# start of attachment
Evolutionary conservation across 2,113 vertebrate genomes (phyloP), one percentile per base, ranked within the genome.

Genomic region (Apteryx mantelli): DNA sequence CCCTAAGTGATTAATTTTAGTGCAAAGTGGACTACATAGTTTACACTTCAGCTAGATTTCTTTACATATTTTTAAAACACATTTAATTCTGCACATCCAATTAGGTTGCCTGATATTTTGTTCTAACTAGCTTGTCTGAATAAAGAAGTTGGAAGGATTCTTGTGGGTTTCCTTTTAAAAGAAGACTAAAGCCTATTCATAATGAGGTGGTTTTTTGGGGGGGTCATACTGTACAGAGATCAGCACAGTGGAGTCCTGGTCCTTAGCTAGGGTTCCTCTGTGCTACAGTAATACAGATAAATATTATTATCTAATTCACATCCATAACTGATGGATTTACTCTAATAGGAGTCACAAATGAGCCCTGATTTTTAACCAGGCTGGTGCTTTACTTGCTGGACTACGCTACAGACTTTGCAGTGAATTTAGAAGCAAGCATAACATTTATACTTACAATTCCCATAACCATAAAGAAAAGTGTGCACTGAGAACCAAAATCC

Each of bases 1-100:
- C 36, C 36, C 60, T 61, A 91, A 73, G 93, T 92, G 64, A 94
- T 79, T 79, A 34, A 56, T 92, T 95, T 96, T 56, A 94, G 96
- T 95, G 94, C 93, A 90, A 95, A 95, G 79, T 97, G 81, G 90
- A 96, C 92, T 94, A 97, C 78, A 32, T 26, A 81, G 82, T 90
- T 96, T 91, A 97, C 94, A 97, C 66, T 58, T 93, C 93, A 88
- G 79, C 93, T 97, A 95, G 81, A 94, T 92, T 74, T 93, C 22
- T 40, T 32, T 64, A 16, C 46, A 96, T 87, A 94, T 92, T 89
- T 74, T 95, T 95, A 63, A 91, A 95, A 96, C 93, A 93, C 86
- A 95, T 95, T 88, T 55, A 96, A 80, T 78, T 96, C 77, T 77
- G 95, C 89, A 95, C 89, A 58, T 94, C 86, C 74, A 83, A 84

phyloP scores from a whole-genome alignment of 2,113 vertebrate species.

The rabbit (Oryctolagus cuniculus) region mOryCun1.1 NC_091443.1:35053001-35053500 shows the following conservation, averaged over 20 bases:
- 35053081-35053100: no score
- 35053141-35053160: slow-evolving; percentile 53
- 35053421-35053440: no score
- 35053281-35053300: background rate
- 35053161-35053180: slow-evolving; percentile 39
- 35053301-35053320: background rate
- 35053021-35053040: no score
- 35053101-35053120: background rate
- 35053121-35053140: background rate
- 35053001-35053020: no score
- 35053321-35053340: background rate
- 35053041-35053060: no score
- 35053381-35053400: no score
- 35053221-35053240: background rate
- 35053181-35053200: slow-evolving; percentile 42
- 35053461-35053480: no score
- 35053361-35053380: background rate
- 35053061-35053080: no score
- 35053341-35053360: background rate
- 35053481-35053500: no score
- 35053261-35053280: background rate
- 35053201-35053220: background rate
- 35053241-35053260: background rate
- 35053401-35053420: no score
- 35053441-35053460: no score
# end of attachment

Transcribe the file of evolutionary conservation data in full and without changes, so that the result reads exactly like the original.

Evolutionary conservation across 2,113 vertebrate genomes (phyloP), one percentile per base, ranked within the genome.

Genomic region (Apteryx mantelli): DNA sequence CCCTAAGTGATTAATTTTAGTGCAAAGTGGACTACATAGTTTACACTTCAGCTAGATTTCTTTACATATTTTTAAAACACATTTAATTCTGCACATCCAATTAGGTTGCCTGATATTTTGTTCTAACTAGCTTGTCTGAATAAAGAAGTTGGAAGGATTCTTGTGGGTTTCCTTTTAAAAGAAGACTAAAGCCTATTCATAATGAGGTGGTTTTTTGGGGGGGTCATACTGTACAGAGATCAGCACAGTGGAGTCCTGGTCCTTAGCTAGGGTTCCTCTGTGCTACAGTAATACAGATAAATATTATTATCTAATTCACATCCATAACTGATGGATTTACTCTAATAGGAGTCACAAATGAGCCCTGATTTTTAACCAGGCTGGTGCTTTACTTGCTGGACTACGCTACAGACTTTGCAGTGAATTTAGAAGCAAGCATAACATTTATACTTACAATTCCCATAACCATAAAGAAAAGTGTGCACTGAGAACCAAAATCC

Each of bases 1-100:
- C 36, C 36, C 60, T 61, A 91, A 73, G 93, T 92, G 64, A 94
- T 79, T 79, A 34, A 56, T 92, T 95, T 96, T 56, A 94, G 96
- T 95, G 94, C 93, A 90, A 95, A 95, G 79, T 97, G 81, G 90
- A 96, C 92, T 94, A 97, C 78, A 32, T 26, A 81, G 82, T 90
- T 96, T 91, A 97, C 94, A 97, C 66, T 58, T 93, C 93, A 88
- G 79, C 93, T 97, A 95, G 81, A 94, T 92, T 74, T 93, C 22
- T 40, T 32, T 64, A 16, C 46, A 96, T 87, A 94, T 92, T 89
- T 74, T 95, T 95, A 63, A 91, A 95, A 96, C 93, A 93, C 86
- A 95, T 95, T 88, T 55, A 96, A 80, T 78, T 96, C 77, T 77
- G 95, C 89, A 95, C 89, A 58, T 94, C 86, C 74, A 83, A 84

phyloP scores from a whole-genome alignment of 2,113 vertebrate species.

The rabbit (Oryctolagus cuniculus) region mOryCun1.1 NC_091443.1:35053001-35053500 shows the following conservation, averaged over 20 bases:
- 35053081-35053100: no score
- 35053141-35053160: slow-evolving; percentile 53
- 35053421-35053440: no score
- 35053281-35053300: background rate
- 35053161-35053180: slow-evolving; percentile 39
- 35053301-35053320: background rate
- 35053021-35053040: no score
- 35053101-35053120: background rate
- 35053121-35053140: background rate
- 35053001-35053020: no score
- 35053321-35053340: background rate
- 35053041-35053060: no score
- 35053381-35053400: no score
- 35053221-35053240: background rate
- 35053181-35053200: slow-evolving; percentile 42
- 35053461-35053480: no score
- 35053361-35053380: background rate
- 35053061-35053080: no score
- 35053341-35053360: background rate
- 35053481-35053500: no score
- 35053261-35053280: background rate
- 35053201-35053220: background rate
- 35053241-35053260: background rate
- 35053401-35053420: no score
- 35053441-35053460: no score